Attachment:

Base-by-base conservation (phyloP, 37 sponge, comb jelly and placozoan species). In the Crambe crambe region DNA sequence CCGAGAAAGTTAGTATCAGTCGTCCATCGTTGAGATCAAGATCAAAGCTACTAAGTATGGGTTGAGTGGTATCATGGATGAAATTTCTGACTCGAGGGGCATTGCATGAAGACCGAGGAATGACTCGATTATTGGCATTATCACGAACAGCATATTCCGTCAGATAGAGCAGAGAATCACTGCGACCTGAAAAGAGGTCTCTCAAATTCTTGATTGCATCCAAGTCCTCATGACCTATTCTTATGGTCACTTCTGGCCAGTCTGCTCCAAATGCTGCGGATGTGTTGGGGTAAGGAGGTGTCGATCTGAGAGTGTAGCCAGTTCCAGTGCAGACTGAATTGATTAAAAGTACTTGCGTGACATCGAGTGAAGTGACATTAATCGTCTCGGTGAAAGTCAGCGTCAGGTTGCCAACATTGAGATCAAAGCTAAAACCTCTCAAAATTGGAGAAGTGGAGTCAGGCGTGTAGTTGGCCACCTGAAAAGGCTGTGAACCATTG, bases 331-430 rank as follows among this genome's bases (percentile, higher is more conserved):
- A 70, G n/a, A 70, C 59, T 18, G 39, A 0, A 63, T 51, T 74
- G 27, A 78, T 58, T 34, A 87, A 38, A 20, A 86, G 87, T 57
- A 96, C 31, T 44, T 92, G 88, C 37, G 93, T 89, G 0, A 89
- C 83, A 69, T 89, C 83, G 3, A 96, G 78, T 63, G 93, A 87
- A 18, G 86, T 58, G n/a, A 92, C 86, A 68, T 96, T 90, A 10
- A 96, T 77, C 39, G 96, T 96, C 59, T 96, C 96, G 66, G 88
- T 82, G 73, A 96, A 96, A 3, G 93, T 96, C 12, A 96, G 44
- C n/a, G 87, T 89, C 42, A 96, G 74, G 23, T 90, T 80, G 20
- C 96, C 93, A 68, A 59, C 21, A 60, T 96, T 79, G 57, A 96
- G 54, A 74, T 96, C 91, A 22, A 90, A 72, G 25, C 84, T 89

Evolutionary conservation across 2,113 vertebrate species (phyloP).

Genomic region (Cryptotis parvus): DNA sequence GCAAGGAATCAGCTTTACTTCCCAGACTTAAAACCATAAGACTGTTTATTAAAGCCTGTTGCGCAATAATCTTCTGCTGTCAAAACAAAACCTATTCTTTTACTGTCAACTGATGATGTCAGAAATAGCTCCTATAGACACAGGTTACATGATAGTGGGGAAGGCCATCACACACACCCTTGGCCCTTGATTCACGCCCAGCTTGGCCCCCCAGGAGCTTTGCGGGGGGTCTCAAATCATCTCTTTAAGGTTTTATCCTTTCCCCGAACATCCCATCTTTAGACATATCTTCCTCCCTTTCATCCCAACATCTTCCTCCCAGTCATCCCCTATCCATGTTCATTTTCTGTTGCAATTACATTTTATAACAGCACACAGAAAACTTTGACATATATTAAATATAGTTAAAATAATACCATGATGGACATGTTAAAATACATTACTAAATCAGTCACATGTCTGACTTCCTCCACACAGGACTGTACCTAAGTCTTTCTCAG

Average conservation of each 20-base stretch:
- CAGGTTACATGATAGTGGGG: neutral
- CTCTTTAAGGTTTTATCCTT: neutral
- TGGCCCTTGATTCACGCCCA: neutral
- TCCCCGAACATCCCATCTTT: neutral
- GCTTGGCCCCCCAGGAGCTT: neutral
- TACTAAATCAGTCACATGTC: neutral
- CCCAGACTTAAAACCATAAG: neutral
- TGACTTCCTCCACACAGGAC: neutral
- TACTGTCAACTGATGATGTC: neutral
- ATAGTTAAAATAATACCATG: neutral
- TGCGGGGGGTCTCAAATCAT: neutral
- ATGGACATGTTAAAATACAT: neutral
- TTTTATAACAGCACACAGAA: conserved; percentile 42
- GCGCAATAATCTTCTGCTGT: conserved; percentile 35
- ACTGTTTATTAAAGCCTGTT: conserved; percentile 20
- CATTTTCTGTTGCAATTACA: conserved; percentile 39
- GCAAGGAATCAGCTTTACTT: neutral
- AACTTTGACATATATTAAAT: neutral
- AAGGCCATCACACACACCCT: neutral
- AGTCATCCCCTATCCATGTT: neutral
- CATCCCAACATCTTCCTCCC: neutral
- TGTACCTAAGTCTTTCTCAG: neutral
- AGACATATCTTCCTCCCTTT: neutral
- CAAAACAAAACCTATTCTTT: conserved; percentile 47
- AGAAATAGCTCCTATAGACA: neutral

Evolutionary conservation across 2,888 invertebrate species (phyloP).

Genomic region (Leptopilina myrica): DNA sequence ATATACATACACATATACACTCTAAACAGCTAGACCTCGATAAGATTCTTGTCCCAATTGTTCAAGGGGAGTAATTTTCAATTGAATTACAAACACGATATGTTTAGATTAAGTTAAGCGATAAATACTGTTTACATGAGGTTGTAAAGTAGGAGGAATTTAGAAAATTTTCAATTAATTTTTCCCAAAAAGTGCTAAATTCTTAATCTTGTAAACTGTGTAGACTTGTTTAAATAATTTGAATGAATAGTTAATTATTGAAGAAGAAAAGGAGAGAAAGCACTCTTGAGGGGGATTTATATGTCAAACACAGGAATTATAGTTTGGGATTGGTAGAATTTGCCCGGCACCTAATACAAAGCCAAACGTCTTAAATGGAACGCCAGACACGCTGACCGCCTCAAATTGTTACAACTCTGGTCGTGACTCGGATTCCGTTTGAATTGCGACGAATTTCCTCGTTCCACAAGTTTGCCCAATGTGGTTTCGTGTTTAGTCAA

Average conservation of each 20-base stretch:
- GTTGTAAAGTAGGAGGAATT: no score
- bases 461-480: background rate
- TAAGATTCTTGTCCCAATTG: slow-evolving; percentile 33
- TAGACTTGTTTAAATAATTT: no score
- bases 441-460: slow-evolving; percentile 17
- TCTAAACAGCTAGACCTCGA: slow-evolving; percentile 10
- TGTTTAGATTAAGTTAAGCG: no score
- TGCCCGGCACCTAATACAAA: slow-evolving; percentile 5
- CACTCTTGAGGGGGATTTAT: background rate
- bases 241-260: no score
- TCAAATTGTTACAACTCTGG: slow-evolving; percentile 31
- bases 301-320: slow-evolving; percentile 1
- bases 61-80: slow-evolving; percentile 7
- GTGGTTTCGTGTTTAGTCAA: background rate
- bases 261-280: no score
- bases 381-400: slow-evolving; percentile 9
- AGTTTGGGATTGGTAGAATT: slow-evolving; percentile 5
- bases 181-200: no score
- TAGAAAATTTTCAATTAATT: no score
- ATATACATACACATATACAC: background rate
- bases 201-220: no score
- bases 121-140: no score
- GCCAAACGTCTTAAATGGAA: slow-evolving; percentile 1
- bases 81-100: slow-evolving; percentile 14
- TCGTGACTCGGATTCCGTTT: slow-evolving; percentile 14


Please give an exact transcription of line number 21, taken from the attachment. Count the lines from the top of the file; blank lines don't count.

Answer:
- CCCAGACTTAAAACCATAAG: neutral